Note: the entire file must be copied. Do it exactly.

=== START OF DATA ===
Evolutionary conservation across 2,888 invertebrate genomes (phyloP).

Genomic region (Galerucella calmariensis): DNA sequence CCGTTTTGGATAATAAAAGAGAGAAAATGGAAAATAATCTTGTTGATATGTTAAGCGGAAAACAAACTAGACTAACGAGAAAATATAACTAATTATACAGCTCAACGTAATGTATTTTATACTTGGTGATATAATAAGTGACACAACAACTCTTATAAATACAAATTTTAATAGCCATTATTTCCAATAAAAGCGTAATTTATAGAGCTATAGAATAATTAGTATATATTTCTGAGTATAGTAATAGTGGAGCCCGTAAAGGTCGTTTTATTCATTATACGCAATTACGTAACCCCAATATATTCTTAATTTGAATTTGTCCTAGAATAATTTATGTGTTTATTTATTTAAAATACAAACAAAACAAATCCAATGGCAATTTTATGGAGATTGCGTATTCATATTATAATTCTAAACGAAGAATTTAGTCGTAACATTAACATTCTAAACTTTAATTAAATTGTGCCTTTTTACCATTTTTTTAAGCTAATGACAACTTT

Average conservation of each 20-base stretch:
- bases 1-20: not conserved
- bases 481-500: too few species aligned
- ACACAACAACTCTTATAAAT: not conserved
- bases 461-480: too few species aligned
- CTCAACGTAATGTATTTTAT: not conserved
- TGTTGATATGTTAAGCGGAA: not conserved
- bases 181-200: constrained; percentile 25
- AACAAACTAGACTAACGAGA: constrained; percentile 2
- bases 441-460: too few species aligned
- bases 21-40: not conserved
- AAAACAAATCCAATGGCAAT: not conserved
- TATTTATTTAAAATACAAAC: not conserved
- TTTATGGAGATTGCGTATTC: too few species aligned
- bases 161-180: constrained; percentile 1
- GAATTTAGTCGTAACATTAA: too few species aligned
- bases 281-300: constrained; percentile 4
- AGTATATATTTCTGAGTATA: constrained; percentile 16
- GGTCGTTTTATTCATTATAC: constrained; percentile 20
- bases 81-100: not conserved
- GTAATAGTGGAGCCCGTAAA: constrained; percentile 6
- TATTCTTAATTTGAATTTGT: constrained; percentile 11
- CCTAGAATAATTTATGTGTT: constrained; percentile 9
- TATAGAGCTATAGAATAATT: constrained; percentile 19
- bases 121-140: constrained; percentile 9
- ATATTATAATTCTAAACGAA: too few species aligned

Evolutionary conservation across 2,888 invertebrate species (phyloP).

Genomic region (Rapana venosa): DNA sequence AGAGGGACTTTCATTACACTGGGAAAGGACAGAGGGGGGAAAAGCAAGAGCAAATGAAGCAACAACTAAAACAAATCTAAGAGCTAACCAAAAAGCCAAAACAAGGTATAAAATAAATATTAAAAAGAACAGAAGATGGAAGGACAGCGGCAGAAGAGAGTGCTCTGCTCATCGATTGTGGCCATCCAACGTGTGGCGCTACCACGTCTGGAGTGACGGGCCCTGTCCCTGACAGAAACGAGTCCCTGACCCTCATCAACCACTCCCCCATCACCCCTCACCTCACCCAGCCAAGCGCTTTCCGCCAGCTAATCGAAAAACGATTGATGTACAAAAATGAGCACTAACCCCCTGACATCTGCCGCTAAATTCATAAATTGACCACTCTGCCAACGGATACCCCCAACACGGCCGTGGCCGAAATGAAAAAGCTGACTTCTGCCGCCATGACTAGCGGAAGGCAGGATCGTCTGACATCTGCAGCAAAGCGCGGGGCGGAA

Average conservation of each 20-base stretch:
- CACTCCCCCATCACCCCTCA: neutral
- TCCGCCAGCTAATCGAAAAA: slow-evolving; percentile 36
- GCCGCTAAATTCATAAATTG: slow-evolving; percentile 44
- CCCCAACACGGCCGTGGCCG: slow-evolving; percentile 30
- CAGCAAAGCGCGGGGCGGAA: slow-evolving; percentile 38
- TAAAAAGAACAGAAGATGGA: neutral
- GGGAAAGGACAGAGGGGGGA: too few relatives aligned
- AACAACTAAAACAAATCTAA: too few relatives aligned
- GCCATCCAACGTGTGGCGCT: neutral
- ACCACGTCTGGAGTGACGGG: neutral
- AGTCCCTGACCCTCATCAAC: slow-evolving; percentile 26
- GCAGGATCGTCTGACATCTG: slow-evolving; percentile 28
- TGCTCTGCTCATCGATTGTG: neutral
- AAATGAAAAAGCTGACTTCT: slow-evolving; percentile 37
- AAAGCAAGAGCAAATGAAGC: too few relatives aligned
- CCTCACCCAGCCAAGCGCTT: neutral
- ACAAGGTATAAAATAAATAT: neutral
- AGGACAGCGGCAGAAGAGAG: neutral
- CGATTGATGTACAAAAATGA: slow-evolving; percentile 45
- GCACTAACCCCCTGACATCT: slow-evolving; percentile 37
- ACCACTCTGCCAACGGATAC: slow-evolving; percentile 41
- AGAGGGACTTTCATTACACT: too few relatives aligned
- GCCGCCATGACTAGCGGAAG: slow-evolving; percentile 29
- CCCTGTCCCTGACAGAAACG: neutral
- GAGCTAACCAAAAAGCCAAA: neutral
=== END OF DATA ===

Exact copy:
Evolutionary conservation across 2,888 invertebrate genomes (phyloP).

Genomic region (Galerucella calmariensis): DNA sequence CCGTTTTGGATAATAAAAGAGAGAAAATGGAAAATAATCTTGTTGATATGTTAAGCGGAAAACAAACTAGACTAACGAGAAAATATAACTAATTATACAGCTCAACGTAATGTATTTTATACTTGGTGATATAATAAGTGACACAACAACTCTTATAAATACAAATTTTAATAGCCATTATTTCCAATAAAAGCGTAATTTATAGAGCTATAGAATAATTAGTATATATTTCTGAGTATAGTAATAGTGGAGCCCGTAAAGGTCGTTTTATTCATTATACGCAATTACGTAACCCCAATATATTCTTAATTTGAATTTGTCCTAGAATAATTTATGTGTTTATTTATTTAAAATACAAACAAAACAAATCCAATGGCAATTTTATGGAGATTGCGTATTCATATTATAATTCTAAACGAAGAATTTAGTCGTAACATTAACATTCTAAACTTTAATTAAATTGTGCCTTTTTACCATTTTTTTAAGCTAATGACAACTTT

Average conservation of each 20-base stretch:
- bases 1-20: not conserved
- bases 481-500: too few species aligned
- ACACAACAACTCTTATAAAT: not conserved
- bases 461-480: too few species aligned
- CTCAACGTAATGTATTTTAT: not conserved
- TGTTGATATGTTAAGCGGAA: not conserved
- bases 181-200: constrained; percentile 25
- AACAAACTAGACTAACGAGA: constrained; percentile 2
- bases 441-460: too few species aligned
- bases 21-40: not conserved
- AAAACAAATCCAATGGCAAT: not conserved
- TATTTATTTAAAATACAAAC: not conserved
- TTTATGGAGATTGCGTATTC: too few species aligned
- bases 161-180: constrained; percentile 1
- GAATTTAGTCGTAACATTAA: too few species aligned
- bases 281-300: constrained; percentile 4
- AGTATATATTTCTGAGTATA: constrained; percentile 16
- GGTCGTTTTATTCATTATAC: constrained; percentile 20
- bases 81-100: not conserved
- GTAATAGTGGAGCCCGTAAA: constrained; percentile 6
- TATTCTTAATTTGAATTTGT: constrained; percentile 11
- CCTAGAATAATTTATGTGTT: constrained; percentile 9
- TATAGAGCTATAGAATAATT: constrained; percentile 19
- bases 121-140: constrained; percentile 9
- ATATTATAATTCTAAACGAA: too few species aligned

Evolutionary conservation across 2,888 invertebrate species (phyloP).

Genomic region (Rapana venosa): DNA sequence AGAGGGACTTTCATTACACTGGGAAAGGACAGAGGGGGGAAAAGCAAGAGCAAATGAAGCAACAACTAAAACAAATCTAAGAGCTAACCAAAAAGCCAAAACAAGGTATAAAATAAATATTAAAAAGAACAGAAGATGGAAGGACAGCGGCAGAAGAGAGTGCTCTGCTCATCGATTGTGGCCATCCAACGTGTGGCGCTACCACGTCTGGAGTGACGGGCCCTGTCCCTGACAGAAACGAGTCCCTGACCCTCATCAACCACTCCCCCATCACCCCTCACCTCACCCAGCCAAGCGCTTTCCGCCAGCTAATCGAAAAACGATTGATGTACAAAAATGAGCACTAACCCCCTGACATCTGCCGCTAAATTCATAAATTGACCACTCTGCCAACGGATACCCCCAACACGGCCGTGGCCGAAATGAAAAAGCTGACTTCTGCCGCCATGACTAGCGGAAGGCAGGATCGTCTGACATCTGCAGCAAAGCGCGGGGCGGAA

Average conservation of each 20-base stretch:
- CACTCCCCCATCACCCCTCA: neutral
- TCCGCCAGCTAATCGAAAAA: slow-evolving; percentile 36
- GCCGCTAAATTCATAAATTG: slow-evolving; percentile 44
- CCCCAACACGGCCGTGGCCG: slow-evolving; percentile 30
- CAGCAAAGCGCGGGGCGGAA: slow-evolving; percentile 38
- TAAAAAGAACAGAAGATGGA: neutral
- GGGAAAGGACAGAGGGGGGA: too few relatives aligned
- AACAACTAAAACAAATCTAA: too few relatives aligned
- GCCATCCAACGTGTGGCGCT: neutral
- ACCACGTCTGGAGTGACGGG: neutral
- AGTCCCTGACCCTCATCAAC: slow-evolving; percentile 26
- GCAGGATCGTCTGACATCTG: slow-evolving; percentile 28
- TGCTCTGCTCATCGATTGTG: neutral
- AAATGAAAAAGCTGACTTCT: slow-evolving; percentile 37
- AAAGCAAGAGCAAATGAAGC: too few relatives aligned
- CCTCACCCAGCCAAGCGCTT: neutral
- ACAAGGTATAAAATAAATAT: neutral
- AGGACAGCGGCAGAAGAGAG: neutral
- CGATTGATGTACAAAAATGA: slow-evolving; percentile 45
- GCACTAACCCCCTGACATCT: slow-evolving; percentile 37
- ACCACTCTGCCAACGGATAC: slow-evolving; percentile 41
- AGAGGGACTTTCATTACACT: too few relatives aligned
- GCCGCCATGACTAGCGGAAG: slow-evolving; percentile 29
- CCCTGTCCCTGACAGAAACG: neutral
- GAGCTAACCAAAAAGCCAAA: neutral